My second book, The New Imperial Presidency: Renewing Presidential Power after Watergate, was published by the University of Michigan Press in fall 2005 in the series on Contemporary Political and Social Issues edited by Alan Wolfe. The book traces the Constitutional grounding of presidential power and its evolution over time, with particular emphasis on the aftermath of the "imperial presidency" era described in the 1973 book of that name by Arthur Schlesinger, Jr. The extensive congressional resurgence against presidential power, I argue, receded almost immediately; the powers claimed by, and delegated to, George W. Bush since the terrorist attacks of September 11, 2001, have largely wiped out what elements of the resurgence regime still remained. Presidential power is a vital part of contemporary governance. Yet as Justice Robert Jackson wrote, reliance on executive authority holds both "practical advantages and grave dangers." Congress must reclaim its rightful role as the first branch of the federal government, not to take the place of the president, but to ensure that national policymaking reflects the priorities set by vigorous debate and rigorous oversight. You may find the table of contents and selected chapters from the book here. The argument is updated somewhat in the September 2006 issue of Presidential Studies Quarterly; the article-length version has been reprinted in various recent readers, including two editions of Pfiffner and Davidson's Understanding the Presidency (Pearson) and Jillson and Robertson's Perspectives on American Government (Routledge).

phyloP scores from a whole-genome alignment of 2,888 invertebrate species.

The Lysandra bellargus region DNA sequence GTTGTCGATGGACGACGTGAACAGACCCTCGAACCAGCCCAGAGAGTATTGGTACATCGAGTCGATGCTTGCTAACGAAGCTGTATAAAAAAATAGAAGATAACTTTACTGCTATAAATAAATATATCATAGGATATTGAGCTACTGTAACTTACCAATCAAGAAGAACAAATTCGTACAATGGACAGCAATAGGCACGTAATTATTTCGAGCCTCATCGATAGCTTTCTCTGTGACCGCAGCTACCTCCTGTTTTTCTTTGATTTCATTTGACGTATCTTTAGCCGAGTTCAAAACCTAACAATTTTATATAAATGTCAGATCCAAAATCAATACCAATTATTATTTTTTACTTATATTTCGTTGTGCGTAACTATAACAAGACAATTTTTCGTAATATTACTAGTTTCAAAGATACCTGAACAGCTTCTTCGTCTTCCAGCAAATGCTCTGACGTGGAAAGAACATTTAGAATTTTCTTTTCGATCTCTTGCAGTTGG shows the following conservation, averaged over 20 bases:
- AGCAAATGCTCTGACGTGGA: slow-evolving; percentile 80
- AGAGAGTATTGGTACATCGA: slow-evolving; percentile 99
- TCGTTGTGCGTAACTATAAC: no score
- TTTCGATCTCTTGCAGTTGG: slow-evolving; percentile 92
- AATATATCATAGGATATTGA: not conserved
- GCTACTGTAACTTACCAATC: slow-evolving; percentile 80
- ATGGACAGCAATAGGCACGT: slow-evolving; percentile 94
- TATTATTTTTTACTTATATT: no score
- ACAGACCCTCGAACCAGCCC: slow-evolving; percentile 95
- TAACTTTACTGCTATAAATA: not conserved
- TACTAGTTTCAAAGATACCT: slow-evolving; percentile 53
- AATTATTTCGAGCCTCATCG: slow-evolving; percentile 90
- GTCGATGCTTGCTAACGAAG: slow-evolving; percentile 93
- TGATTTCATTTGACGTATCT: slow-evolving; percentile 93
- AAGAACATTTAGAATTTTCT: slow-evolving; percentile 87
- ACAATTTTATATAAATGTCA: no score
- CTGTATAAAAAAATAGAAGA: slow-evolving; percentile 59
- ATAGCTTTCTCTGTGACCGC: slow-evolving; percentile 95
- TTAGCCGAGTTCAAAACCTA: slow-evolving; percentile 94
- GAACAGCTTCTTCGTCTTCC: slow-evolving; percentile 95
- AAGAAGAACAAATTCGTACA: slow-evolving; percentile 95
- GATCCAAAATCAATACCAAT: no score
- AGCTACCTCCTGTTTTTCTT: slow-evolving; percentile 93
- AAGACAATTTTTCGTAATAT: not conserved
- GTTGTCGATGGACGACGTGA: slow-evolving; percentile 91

For my commentary on ongoing events relevant to the material in The New Imperial Presidency and ongoing political events, see The Monkey Cage blog.
Or please see (among other outlets):
The George W. Bush Legacy, co-edited with Colin Campbell and Bert A. Rockman, was released by CQ Press in late 2007. It contains thirteen essays by leading scholars in American politics; a full description and table of contents is available here. My chapter, "The Decider," traces the decision-making processes of the Bush executive branch. A series of other chapters in edited volumes sum up aspects of the Bush presidency and its legacy. See, for instance, my essay in Testing the Limits (ed. Rozell and Whitney) and in Assessing George W. Bush's Legacy (ed. Morgan and Davies).